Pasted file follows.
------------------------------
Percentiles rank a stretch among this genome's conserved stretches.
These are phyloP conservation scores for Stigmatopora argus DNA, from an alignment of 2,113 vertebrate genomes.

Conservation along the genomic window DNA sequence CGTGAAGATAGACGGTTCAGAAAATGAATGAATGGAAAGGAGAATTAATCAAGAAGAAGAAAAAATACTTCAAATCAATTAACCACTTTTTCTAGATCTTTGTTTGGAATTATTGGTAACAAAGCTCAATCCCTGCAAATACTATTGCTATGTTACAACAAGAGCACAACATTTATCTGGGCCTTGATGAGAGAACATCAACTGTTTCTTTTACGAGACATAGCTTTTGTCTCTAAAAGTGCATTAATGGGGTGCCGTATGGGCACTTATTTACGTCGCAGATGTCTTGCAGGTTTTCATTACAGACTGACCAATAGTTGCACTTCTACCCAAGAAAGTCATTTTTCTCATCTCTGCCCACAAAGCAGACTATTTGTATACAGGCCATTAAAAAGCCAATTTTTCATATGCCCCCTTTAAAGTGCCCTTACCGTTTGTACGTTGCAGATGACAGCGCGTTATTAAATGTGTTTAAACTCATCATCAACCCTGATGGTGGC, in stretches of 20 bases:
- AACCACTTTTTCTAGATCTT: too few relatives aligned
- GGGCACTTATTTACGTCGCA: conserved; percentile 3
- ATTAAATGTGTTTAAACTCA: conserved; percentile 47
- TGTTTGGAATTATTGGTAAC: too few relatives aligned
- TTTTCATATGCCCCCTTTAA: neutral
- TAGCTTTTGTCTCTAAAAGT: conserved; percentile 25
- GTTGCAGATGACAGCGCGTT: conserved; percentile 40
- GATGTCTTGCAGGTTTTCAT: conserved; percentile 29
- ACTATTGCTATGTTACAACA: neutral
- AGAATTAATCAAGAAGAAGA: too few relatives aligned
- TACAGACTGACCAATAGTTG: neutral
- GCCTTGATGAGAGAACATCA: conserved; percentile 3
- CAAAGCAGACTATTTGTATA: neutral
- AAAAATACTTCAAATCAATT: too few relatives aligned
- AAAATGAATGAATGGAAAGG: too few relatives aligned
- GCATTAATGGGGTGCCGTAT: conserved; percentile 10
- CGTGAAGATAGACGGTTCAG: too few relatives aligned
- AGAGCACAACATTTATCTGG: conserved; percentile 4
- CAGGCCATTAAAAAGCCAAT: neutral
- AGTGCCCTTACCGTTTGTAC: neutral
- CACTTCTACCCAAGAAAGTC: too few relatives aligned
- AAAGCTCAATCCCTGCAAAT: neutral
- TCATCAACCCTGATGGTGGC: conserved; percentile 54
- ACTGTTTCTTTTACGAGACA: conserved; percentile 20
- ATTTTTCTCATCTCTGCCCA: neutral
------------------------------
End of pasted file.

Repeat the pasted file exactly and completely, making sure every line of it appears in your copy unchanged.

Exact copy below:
Percentiles rank a stretch among this genome's conserved stretches.
These are phyloP conservation scores for Stigmatopora argus DNA, from an alignment of 2,113 vertebrate genomes.

Conservation along the genomic window DNA sequence CGTGAAGATAGACGGTTCAGAAAATGAATGAATGGAAAGGAGAATTAATCAAGAAGAAGAAAAAATACTTCAAATCAATTAACCACTTTTTCTAGATCTTTGTTTGGAATTATTGGTAACAAAGCTCAATCCCTGCAAATACTATTGCTATGTTACAACAAGAGCACAACATTTATCTGGGCCTTGATGAGAGAACATCAACTGTTTCTTTTACGAGACATAGCTTTTGTCTCTAAAAGTGCATTAATGGGGTGCCGTATGGGCACTTATTTACGTCGCAGATGTCTTGCAGGTTTTCATTACAGACTGACCAATAGTTGCACTTCTACCCAAGAAAGTCATTTTTCTCATCTCTGCCCACAAAGCAGACTATTTGTATACAGGCCATTAAAAAGCCAATTTTTCATATGCCCCCTTTAAAGTGCCCTTACCGTTTGTACGTTGCAGATGACAGCGCGTTATTAAATGTGTTTAAACTCATCATCAACCCTGATGGTGGC, in stretches of 20 bases:
- AACCACTTTTTCTAGATCTT: too few relatives aligned
- GGGCACTTATTTACGTCGCA: conserved; percentile 3
- ATTAAATGTGTTTAAACTCA: conserved; percentile 47
- TGTTTGGAATTATTGGTAAC: too few relatives aligned
- TTTTCATATGCCCCCTTTAA: neutral
- TAGCTTTTGTCTCTAAAAGT: conserved; percentile 25
- GTTGCAGATGACAGCGCGTT: conserved; percentile 40
- GATGTCTTGCAGGTTTTCAT: conserved; percentile 29
- ACTATTGCTATGTTACAACA: neutral
- AGAATTAATCAAGAAGAAGA: too few relatives aligned
- TACAGACTGACCAATAGTTG: neutral
- GCCTTGATGAGAGAACATCA: conserved; percentile 3
- CAAAGCAGACTATTTGTATA: neutral
- AAAAATACTTCAAATCAATT: too few relatives aligned
- AAAATGAATGAATGGAAAGG: too few relatives aligned
- GCATTAATGGGGTGCCGTAT: conserved; percentile 10
- CGTGAAGATAGACGGTTCAG: too few relatives aligned
- AGAGCACAACATTTATCTGG: conserved; percentile 4
- CAGGCCATTAAAAAGCCAAT: neutral
- AGTGCCCTTACCGTTTGTAC: neutral
- CACTTCTACCCAAGAAAGTC: too few relatives aligned
- AAAGCTCAATCCCTGCAAAT: neutral
- TCATCAACCCTGATGGTGGC: conserved; percentile 54
- ACTGTTTCTTTTACGAGACA: conserved; percentile 20
- ATTTTTCTCATCTCTGCCCA: neutral